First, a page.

She’s barely unpacked from a trip to China and is soon off to Pakistan. But next week, composer Du Yun comes back to Oberlin College to watch the final performances of her opera Angel’s Bone, which won the Pulitzer Prize for music last year. She says she’s delighted the work, crafted with librettist Royce Vavrek, is getting the college treatment.
“I remember when I was at Oberlin, you felt like you could do anything,” says Du Yun, a 2001 graduate, from her home in New York. “At least that’s what Oberlin taught me — fearlessness. Like, not having a bar of what I can not do, that’s really exciting. Later, when you’re a professional, you’re told what you should not do. But when you’re in college you want to do anything. And you work harder.”
A collaboration with Cleveland Opera Theater, this is only the second time the show is being performed in its final form. Du Yun, who visited the opera cast late last year during rehearsals, says she’s not as worried about total perfection with this performance, but has every faith in the students and director Christopher Mirto’s abilities.
However, this is a modern opera, which is to say that it’s nothing as straightforward as Puccini or Mozart. Instead, the score calls on singers to not only employ traditional vocal techniques, but also punk rock yells and snarls. The music is luscious and eerily soft, then at once replete with jarring electronic sounds. Its strange stutters and stops constantly create an aura of unease.
The subject matter isn’t any easier. The work is a bold statement on the horrors of human trafficking in this country. In the show, a couple finds a pair of fallen angels in their garden. At first they help the beings regain their strength, only to then prune their feathers and exploit them for personal gain. The mix of magical realism is naturally over the top, but deeply disturbing.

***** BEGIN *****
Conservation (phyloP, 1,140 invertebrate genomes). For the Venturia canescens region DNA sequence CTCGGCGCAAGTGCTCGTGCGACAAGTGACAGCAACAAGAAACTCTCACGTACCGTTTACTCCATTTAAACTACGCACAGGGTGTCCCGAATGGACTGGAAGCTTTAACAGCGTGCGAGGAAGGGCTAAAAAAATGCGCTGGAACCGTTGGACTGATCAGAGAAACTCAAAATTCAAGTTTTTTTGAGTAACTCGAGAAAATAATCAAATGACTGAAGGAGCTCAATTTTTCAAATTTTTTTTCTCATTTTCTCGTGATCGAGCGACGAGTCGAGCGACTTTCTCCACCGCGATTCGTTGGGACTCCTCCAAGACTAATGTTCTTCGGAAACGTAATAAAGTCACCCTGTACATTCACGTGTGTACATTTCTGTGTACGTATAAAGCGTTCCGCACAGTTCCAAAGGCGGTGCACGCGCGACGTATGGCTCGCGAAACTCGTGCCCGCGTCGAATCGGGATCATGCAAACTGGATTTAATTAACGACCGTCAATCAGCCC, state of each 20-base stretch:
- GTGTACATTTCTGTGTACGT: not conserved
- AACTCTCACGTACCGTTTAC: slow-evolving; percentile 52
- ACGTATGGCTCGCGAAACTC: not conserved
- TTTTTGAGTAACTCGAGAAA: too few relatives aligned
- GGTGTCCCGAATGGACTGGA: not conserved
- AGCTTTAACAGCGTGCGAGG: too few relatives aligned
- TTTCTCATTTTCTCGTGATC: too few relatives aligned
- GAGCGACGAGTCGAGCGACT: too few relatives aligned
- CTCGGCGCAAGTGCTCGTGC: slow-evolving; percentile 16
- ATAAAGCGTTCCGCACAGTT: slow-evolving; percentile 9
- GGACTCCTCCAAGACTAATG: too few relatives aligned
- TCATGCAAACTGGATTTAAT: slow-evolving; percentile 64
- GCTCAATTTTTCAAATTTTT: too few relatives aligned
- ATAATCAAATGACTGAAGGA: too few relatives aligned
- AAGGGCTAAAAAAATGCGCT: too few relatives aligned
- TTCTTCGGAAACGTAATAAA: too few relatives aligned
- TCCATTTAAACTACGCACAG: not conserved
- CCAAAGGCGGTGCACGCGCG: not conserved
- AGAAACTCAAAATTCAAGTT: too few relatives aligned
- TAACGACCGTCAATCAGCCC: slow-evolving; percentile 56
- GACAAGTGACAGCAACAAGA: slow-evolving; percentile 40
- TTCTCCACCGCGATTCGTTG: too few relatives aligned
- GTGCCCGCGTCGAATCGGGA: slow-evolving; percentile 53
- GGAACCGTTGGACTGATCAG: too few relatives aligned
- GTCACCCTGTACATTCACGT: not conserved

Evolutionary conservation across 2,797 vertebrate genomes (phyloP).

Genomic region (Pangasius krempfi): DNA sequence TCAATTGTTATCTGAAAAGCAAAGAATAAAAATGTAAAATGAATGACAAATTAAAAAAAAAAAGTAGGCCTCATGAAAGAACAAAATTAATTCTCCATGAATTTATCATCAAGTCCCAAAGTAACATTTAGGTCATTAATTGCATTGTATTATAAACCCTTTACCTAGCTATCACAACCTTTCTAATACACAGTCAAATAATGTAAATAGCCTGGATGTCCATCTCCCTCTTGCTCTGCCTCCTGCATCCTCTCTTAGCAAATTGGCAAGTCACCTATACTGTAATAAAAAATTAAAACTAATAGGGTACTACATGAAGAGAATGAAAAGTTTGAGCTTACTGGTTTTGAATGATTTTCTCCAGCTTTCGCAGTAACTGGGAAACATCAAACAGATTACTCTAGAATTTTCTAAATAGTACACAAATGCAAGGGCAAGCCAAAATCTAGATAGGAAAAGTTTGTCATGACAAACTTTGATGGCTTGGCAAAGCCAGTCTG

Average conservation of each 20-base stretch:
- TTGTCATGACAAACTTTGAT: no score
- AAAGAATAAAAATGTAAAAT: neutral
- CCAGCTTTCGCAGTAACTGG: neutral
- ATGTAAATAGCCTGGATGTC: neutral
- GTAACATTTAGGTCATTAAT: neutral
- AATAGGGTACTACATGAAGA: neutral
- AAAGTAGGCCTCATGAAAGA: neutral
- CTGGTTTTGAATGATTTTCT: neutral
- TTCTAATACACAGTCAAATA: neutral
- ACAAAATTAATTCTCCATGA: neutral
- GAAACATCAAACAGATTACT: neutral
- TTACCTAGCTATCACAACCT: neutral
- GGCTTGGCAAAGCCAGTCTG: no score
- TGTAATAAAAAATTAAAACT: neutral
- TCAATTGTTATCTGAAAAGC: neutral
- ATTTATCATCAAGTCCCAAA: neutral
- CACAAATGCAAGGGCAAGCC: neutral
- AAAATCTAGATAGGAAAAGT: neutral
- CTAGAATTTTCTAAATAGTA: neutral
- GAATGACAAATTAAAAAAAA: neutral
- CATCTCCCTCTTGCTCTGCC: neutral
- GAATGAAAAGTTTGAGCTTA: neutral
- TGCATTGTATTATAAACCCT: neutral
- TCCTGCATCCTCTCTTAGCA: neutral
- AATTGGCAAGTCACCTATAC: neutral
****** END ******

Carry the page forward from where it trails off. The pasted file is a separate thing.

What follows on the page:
Yet Du Yun, who is originally from China, says her goal isn’t to make some sort of political statement.
“I don’t think political art is art, but I do think a work of art can engage in political topics.” she says. “I never thought, ‘I’m going to win some prize here.’ Instead, I wanted to have a voice. For three hours, when people come to my concert, they’re not doing anything but spending time with me, and I want to share something. That’s an invaluable thing and I’m not going to waste it.”
Altogether it took nearly seven years and many stages to make Angel’s Bone a reality. Du Yun says she learned something about the story and the harrowing subject matter with each iteration.
“I had to do a lot of research,” she says. “It’s so sad. So, so sad. But never was I thinking about writing a piece for shock value. I always say real life is the most shocking.”
And that’s why she says opera will survive in today’s world. It shows humanity at its most intimate and most dramatic, in a way that a movie can’t, she says. She sees hope in the modern opera scenes in New York and Los Angeles, with their smaller (cheaper) productions, which allow audiences to commune with the music in an intimate way.
“I don’t think opera is dying, I think it’s evolving,” she says. “I’m looking forward to the day when I don’t have that question.”
Through Feb. 7
Cat in the Cream Coffeehouse, Hales Annex 180 West Lorain Street, Oberlin
Tickets are Free
Note: Tickets are sold out, but people can arrive 30 minutes prior to showtime to get on the waitlist